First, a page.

Jonas (http://blog.bahnhof.se/wb938188) recently asked me this question, based upon my review of Jon Sobrino’s latest book:
Would you like to explain the view of the poor as Christ´s body? Does that mean that the poor [are] incorporated into Jesus, the Messiah, even if they verbally deny him and don´t want to follow him? What would be the biblical base for this teaching?
Here is my response:
I wouldn’t necessarily say that “the poor [are] incorporated into Jesus, the Messiah” but rather that Jesus, the Messiah, incorporated himself into the poor. Therefore, there is now an indissoluble and sacramental link between the poor and Christ. By choosing to identify with the poor, the marginalised, and the damned, Christ revealed to us that these people are priests, administering God’s presence to the world. Not only that, but Christ reveals to us that God has chosen to locate himself in and amongst the poor. Hence, the poor are the people of God — because they are the people with whom God has chosen to identify. Therefore, as Porfirio Miranda reminds us, if we are seeking God, we should go where God has told us he can be found — in and amongst the poor. We are foolish to look elsewhere, when God has already revealed his location!
But let us explore this sacramental connection a little further so that too much is not left in the realm of mystery (which is far too often a refuge for any ideological position).
First of all, the poor reveal to us, in history, the bleeding and suffering of God due to the brokenness of the world. Hence, the poor are the sacramental presence of the body and blood of Christ just as much as (if not more than) the sacramental presence of the body and blood of Christ found in the Eucharist.
Secondly, by bearing our sins — by taking nothing from us while we take everything from them, by taking our hunger while we take their food, by bearing death as we flee from it — that poor also hold the potential to be ministers of salvation to us. They reveal the falsehoods structuring our societies, they make manifest the perverse results of our ideologies, and they expose the hypocrisy that runs through our expressions of piety. Hence, in this regard, the poor are the sacramental presence of the Christ who proclaims, “I am the truth”.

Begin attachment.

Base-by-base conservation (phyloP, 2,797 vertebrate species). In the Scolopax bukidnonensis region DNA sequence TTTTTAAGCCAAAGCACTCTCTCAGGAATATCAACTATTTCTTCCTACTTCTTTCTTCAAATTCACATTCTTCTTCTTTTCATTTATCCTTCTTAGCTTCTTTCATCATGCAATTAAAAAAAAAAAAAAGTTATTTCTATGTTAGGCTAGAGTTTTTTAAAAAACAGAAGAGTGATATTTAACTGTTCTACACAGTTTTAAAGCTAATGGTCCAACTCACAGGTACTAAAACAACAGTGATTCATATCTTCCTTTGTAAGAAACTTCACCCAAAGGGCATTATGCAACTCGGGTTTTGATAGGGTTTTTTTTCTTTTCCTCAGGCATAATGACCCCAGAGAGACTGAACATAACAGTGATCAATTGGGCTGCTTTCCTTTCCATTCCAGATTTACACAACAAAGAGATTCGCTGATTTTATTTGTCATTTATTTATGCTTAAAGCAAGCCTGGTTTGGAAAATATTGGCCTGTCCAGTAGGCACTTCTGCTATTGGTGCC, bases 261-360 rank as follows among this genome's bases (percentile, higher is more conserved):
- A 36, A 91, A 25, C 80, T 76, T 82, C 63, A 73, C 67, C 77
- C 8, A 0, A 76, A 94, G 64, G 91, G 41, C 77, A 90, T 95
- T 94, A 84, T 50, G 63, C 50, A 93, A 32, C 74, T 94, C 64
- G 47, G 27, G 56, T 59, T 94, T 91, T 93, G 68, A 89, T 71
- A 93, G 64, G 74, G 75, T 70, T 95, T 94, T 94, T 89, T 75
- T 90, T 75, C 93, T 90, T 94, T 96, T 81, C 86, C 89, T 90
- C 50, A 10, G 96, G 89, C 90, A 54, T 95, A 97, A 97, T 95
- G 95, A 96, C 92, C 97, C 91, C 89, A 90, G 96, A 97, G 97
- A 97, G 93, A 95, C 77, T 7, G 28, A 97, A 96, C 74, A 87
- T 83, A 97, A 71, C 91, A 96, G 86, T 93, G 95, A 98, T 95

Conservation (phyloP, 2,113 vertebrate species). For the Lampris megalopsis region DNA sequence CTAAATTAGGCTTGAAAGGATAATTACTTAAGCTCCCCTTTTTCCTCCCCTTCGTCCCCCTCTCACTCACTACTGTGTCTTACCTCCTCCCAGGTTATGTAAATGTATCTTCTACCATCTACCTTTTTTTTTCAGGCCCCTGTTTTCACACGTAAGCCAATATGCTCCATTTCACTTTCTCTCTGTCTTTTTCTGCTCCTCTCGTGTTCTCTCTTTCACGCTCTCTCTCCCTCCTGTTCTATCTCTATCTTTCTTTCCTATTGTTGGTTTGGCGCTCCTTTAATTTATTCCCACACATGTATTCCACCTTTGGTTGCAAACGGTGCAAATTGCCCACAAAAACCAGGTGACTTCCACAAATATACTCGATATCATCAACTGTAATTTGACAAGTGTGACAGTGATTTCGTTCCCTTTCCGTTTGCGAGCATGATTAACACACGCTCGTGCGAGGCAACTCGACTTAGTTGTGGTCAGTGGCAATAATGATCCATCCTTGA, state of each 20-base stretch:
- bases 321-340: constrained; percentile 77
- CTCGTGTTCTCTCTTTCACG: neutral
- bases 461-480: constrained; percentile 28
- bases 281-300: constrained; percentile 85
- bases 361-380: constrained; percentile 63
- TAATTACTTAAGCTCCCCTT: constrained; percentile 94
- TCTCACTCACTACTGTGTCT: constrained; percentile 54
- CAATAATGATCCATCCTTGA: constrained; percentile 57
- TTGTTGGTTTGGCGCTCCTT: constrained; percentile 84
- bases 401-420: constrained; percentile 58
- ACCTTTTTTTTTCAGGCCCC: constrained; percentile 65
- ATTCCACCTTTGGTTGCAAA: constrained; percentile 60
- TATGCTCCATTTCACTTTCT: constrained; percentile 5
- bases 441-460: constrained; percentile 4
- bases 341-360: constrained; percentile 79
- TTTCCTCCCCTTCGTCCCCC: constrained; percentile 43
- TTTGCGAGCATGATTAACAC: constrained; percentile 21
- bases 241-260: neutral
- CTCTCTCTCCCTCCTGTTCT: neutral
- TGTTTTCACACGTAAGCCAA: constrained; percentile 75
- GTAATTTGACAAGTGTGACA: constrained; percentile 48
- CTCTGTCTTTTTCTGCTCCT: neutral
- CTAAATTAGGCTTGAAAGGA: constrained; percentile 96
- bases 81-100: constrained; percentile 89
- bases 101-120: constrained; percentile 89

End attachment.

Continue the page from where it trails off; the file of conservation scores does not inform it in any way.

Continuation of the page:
Thirdly, the poor and those amongst them who choose to act non-violently towards the rich and privileged — that is, the majority — are also agents of God’s grace. By choosing to work with us in pursuit of new life together, by refusing to respond to us by taking away our lives, our loved ones, and our daily bread, the poor treat us with a value which we have never ascribed to them. This truly is ‘amazing grace’. However, to be clear, this does not mean that we can simply go on living lives built upon the blood of others. Such an approach would be the worst example of the ‘cheap grace’ that Bonhoeffer despised. The grace shown to us, by the poor, is not an opportunity to go on sinning, it is a call to conversion.
This means that the poor are counted as members of the Church, even if they verbally deny Jesus and assert that they do not want to follow him. For, just as with the confessing members of Christ’s body, they are simul justus et peccator — righteous and, at the same time, sinners. If the sin of a good many of the confessing members of Christ’s body is their refusal to journey into solidarity with the oppressed, then the sin of a good many of the crucified members of Christ’s body is their inability to confess Jesus as Lord (for now anyway). Note, however, even here the sin of the confessing members is greater than the sin of the crucified. Often the crucified have never been truly presented with the gospel, or with individuals or communities who genuinely reflect the liberating news of Jesus’ lordship to them — thus, the Jesus they have rejected is not the historical Jesus and risen Lord. The confessing members, alas, have far less excuses for missing that which is so obvious within Scripture.
As for the biblical basis for this teaching, I would simply point to manifestations of God’s preferential option for the poor contained within Scripture. Think, for example, of the fact that the very poor are left in the land when all of Israel is carried away into exile. In this event, the poor are spared the judgment that is poured out on all, not because they have lived righteously, but because God identifies with the poor and show them preferential treatment because of the ways in which they have been dehumanised by the social powers who act in the service of Sin and Death. Similarly, think of the unconditional proclamation of forgiveness that Jesus offered to the poor, the sick, and the marginalised. To the poor, Jesus said, “You already are forgiven; come, journey with me” — it was only to the comfortable and powerful that Jesus brought harsh warnings of judgment. For a multiplication of examples, I’ll simply refer you to the writings of Gutierrez, Boff, Sobrino, et al. I think I have adequately made my point.
However, let me reaffirm my prior assertion, while switching the emphasis. Yes, the poor are members of the body of Christ, but they are not the only members thereof. This is why I continually speak of both the ‘crucified’ and the ‘confessing’ members of Christ’s body. The key thing is to bring those two halves together so that the body can be whole, and so that the Church can truly manifest the presence of Christ in our world. The goal is for the crucified members to become confessers of Christ, and for the confessing members to become crucified with Christ. The new creation of all things is (proleptically) contained therein.